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Authors Identify Cost-Effective Treatments for Complex Wounds
Deciding how to treat a complex wound is like shopping at a supermarket: there’s a lot to choose from.
Complex wounds are a significant burden on patients and on the economy, costing the North American health-care system $10 billion a year. That doesn’t include indirect costs, such as patient or caregiver frustration, economic loss, and decreased quality of life.
Two new papers published April 22 by researchers at St. Michael’s Hospital in Toronto, Canada, identify which of the hundreds of available treatments are most likely to be effective and which are most likely to be cost-effective.
“There are numerous treatments available, but only a few were consistently effective or cost-effective when we looked at all the high-quality existing literature,” said lead author Andrea Ticco, PhD. “Clinicians and patients can use our results as a guide toward tailoring effective treatment. Decision-makers can use these results to maximize the use of clinically effective and resource-efficient interventions.”
Complex wounds are those that have not healed for 3 months, are infected, have compromised the viability of surrounding tissue, or are associated with some other condition that is impairing normal healing. At least 1% of people living in high-income countries will experience a complex wound in their lifetime.
The main types of complex wounds include those resulting from chronic diseases (such as diabetes or venous insufficiency), pressure ulcers, and non-healing surgical wounds.
One of the papers published in BMC Medicine looked at 99 systematic reviews of wound care treatments. Ticco and her coauthors identified several promising interventions. These included bandages or stockings (multilayer, high compression) and wound cleansing for venous leg ulcers; four-layer bandages for mixed arterial/venous leg ulcers; biologics, ultrasound, and hydrogel dressings for diabetic leg/foot ulcers; hydrocolloid dressings, electrotherapy, air-fluidized beds, and alternate foam mattresses for pressure ulcers; and silver dressings and ultrasound for unspecified mixed complex wounds. These results were based on the highest-quality systematic reviews.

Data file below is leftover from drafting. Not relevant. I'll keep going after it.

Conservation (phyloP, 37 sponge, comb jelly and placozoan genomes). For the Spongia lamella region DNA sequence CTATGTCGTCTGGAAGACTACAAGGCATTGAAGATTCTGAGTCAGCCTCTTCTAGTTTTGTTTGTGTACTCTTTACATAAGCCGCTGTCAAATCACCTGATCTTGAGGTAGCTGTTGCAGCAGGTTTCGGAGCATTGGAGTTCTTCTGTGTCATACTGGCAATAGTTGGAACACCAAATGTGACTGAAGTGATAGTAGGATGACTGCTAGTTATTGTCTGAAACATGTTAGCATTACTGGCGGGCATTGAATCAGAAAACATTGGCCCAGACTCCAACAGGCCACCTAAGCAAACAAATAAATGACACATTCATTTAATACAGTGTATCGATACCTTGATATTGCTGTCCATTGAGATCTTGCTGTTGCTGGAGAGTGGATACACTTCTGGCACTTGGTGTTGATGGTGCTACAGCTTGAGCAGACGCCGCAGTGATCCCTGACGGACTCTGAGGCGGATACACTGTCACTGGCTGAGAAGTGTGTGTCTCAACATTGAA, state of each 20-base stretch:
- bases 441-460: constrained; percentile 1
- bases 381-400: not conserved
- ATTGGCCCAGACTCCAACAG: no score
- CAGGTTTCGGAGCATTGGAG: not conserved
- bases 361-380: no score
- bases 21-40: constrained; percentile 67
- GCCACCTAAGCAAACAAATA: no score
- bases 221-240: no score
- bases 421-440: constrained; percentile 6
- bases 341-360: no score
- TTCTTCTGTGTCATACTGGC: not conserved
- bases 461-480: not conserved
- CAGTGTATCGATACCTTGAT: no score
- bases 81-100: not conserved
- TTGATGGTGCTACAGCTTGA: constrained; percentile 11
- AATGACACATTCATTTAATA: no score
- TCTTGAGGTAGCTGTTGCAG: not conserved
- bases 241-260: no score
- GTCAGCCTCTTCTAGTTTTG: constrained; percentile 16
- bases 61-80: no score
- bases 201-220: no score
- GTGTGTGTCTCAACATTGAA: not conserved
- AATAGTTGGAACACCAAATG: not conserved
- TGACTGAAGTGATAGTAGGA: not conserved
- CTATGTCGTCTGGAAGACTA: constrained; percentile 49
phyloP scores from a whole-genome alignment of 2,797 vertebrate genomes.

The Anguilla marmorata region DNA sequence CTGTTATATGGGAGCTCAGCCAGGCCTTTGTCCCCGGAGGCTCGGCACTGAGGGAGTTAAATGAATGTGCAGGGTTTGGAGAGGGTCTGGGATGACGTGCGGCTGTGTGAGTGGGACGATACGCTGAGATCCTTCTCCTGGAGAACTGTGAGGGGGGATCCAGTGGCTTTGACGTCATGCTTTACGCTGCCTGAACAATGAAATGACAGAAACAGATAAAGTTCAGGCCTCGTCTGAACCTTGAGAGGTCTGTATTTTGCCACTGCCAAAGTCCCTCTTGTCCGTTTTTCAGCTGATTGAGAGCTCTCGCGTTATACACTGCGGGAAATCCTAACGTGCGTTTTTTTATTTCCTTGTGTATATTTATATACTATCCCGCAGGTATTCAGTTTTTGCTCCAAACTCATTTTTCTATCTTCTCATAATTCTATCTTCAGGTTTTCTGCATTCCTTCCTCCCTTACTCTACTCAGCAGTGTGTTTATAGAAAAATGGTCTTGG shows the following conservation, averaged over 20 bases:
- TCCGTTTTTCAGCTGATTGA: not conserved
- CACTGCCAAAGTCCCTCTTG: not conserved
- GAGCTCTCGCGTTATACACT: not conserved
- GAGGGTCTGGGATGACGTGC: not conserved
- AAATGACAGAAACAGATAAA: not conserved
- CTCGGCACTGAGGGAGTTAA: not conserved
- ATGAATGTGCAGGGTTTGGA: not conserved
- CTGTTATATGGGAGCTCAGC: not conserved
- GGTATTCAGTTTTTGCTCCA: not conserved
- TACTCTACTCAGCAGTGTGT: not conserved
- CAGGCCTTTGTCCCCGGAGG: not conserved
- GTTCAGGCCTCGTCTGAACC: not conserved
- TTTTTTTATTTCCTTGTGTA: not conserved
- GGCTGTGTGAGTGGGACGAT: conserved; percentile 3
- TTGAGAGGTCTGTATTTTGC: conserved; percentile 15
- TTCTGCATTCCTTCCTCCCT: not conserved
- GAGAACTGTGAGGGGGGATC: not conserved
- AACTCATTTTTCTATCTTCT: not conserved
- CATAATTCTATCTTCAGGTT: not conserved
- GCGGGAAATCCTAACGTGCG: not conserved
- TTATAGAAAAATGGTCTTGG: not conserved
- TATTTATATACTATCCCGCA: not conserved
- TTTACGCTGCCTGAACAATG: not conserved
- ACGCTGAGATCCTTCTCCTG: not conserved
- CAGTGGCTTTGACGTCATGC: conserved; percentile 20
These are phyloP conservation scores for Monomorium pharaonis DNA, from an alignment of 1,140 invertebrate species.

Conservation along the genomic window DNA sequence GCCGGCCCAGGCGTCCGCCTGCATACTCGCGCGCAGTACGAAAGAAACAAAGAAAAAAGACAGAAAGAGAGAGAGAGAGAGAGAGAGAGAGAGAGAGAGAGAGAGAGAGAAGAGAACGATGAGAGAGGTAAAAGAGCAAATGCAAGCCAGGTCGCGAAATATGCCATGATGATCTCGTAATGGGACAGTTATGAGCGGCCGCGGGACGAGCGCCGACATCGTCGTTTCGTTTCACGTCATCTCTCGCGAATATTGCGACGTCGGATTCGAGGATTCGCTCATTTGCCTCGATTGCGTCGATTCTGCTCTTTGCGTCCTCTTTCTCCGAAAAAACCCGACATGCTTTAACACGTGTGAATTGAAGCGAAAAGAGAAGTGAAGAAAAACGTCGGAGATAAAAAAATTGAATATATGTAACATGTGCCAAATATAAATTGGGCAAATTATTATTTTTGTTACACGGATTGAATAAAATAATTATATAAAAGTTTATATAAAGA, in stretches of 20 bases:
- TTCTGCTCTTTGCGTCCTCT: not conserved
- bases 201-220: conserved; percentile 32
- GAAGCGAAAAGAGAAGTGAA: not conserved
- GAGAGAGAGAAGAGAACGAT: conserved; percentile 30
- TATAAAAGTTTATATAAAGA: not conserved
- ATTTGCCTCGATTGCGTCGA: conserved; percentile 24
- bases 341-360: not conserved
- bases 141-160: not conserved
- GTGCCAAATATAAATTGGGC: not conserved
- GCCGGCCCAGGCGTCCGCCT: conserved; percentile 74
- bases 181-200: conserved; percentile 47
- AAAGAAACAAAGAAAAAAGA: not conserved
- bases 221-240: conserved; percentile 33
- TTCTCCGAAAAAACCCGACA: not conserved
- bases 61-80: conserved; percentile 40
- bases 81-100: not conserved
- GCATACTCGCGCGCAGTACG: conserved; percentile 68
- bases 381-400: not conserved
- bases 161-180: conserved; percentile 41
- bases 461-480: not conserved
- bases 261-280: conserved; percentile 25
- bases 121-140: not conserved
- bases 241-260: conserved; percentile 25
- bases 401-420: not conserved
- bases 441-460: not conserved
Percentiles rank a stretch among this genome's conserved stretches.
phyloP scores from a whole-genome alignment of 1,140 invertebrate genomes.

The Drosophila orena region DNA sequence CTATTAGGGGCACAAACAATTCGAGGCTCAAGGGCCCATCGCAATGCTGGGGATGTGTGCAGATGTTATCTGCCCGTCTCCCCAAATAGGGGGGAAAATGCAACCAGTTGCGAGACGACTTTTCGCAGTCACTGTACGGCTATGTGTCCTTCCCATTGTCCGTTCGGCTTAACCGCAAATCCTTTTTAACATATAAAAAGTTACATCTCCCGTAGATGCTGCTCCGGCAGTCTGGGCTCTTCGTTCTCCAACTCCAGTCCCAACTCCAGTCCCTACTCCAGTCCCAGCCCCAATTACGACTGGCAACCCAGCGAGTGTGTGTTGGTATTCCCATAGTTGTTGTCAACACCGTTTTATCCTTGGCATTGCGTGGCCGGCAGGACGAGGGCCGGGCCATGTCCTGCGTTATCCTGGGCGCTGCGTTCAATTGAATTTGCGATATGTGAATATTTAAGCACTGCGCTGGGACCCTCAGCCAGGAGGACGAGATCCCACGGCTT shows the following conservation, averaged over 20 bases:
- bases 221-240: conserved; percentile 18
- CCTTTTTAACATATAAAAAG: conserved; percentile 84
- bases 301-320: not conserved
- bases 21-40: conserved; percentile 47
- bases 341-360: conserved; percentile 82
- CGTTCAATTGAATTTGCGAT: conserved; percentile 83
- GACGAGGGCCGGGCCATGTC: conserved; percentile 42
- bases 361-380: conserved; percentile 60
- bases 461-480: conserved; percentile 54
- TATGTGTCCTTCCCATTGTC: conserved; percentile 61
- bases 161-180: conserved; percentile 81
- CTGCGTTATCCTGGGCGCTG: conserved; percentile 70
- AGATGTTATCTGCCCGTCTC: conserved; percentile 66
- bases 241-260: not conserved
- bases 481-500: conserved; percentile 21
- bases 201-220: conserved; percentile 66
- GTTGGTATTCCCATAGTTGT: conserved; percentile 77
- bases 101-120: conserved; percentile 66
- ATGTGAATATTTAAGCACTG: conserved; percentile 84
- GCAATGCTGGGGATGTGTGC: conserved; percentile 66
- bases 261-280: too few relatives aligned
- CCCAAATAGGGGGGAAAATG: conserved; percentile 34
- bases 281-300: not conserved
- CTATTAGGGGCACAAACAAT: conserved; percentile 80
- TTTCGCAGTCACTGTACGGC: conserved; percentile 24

The authors also found that topical negative pressure and vacuum-assisted closure were promising interventions for surgical wound infections, but the evidence wasn’t so strong.
In the second paper published in BMC Medicine, Ticco and her colleagues looked at 59 high-quality cost-effectiveness analyses and identified several cost-effective interventions for complex wounds. For venous ulcers, these interventions included four-layer compression bandaging vs. usual care; skin replacement vs. Unna’s boot; Unna’s boot vs. hydrocolloid; micronized purified flavonoid fraction plus usual care vs. usual care; durable barrier cream vs. no skin protectant; pentoxifylline plus compression vs. placebo plus compression; Manuka honey dressing vs. usual care; and amelogenin plus compression therapy vs. compression therapy only.
For mixed venous and venous/arterial ulcers, only hydrocolloid dressing vs. saline gauze was dominant according to high quality cost-effectiveness analyses.
For diabetic ulcers, cadexomer iodine ointment vs. usual care; filgrastim vs. placebo; intensified treatment vs. usual care; staged-management diabetes foot program vs. usual care; ertapenem vs. piperacillin/tazobactam; ampicillin/sulbactam vs. imipenem/cilastatin; skin replacement plus good wound care (GWC) vs. GWC alone; promogran dressing plus GWC vs. GWC alone; and becaplermin gel (containing recombinant human platelet-derived growth factor) plus GWC vs. GWC alone were dominant.
For pressure ulcers, moisture vapour-permeable dressing vs. gauze; advanced dressings vs. simple dressings; and hydrocolloid vs. gauze were dominant.
Sources: St. Michael’s Hospital; April 22, 2015; BMC Medicine; April 22, 2015; and BMC Medicine; April 22, 2015.